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American mortgage debt still shrinking, but borrowing for cars and college keeps climbing

Published This article is more than 2 years old.

After a somewhat exciting uptick in US consumer borrowing at the end of 2012, Americans returned to their recent habits of shedding debt, according to fresh numbers from the Federal Reserve Bank of New York. That’s something they’ve been doing since the Great Recession hit.

  • Overall debt declined, by $110 billion during the first quarter to $11.23 trillion. That’s after the $31 billion uptick in the fourth-quarter of 2012. That rise had people thinking that perhaps the “great de-leveraging” that followed the Great Recession might be dwindling.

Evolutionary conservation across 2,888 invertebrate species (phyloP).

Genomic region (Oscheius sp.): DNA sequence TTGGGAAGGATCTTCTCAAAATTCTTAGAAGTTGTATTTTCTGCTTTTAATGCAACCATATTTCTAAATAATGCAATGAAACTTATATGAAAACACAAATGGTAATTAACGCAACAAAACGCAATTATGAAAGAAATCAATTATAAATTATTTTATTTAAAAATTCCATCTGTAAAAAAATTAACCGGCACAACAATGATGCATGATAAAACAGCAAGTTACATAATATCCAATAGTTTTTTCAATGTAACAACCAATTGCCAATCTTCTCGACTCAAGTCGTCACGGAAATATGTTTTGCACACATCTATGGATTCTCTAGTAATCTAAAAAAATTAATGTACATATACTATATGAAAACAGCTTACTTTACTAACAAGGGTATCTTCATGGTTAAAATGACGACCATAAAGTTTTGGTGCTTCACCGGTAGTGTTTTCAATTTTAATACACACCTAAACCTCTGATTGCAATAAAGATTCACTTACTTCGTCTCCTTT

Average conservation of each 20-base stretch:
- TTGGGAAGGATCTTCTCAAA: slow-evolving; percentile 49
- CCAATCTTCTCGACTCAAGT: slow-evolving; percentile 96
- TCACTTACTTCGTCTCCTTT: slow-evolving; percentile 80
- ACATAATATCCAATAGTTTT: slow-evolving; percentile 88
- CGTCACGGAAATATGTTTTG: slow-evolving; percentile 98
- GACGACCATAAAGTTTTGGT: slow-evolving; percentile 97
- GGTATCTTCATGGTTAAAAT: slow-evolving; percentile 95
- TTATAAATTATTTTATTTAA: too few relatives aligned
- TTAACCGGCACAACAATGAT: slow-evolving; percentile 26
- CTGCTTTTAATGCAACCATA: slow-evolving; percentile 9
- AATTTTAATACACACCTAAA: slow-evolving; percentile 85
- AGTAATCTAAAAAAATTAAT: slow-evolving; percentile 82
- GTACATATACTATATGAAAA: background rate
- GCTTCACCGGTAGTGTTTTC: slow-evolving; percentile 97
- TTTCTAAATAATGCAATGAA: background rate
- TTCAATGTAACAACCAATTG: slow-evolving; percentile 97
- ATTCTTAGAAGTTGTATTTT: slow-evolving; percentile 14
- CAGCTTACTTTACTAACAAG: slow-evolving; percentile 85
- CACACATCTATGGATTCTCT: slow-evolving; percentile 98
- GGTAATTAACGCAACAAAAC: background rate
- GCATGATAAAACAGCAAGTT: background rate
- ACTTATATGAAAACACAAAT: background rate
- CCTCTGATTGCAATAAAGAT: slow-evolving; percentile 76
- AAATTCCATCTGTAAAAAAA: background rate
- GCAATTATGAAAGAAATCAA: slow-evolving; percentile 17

• The debt decline was driven by mortgages, where the total outstanding balance of debt declined by $101 billion to $7.93 trillion. That’s the first time the outstanding balance of mortgage debt has been below $8 trillion since mid-2006.
  • But the urge to borrow lives on. Americans have been ramping up their borrowing for cars and college. The amount of auto and student debt outstanding rose by $11 billion and $20 billion, respectively, during the first quarter.

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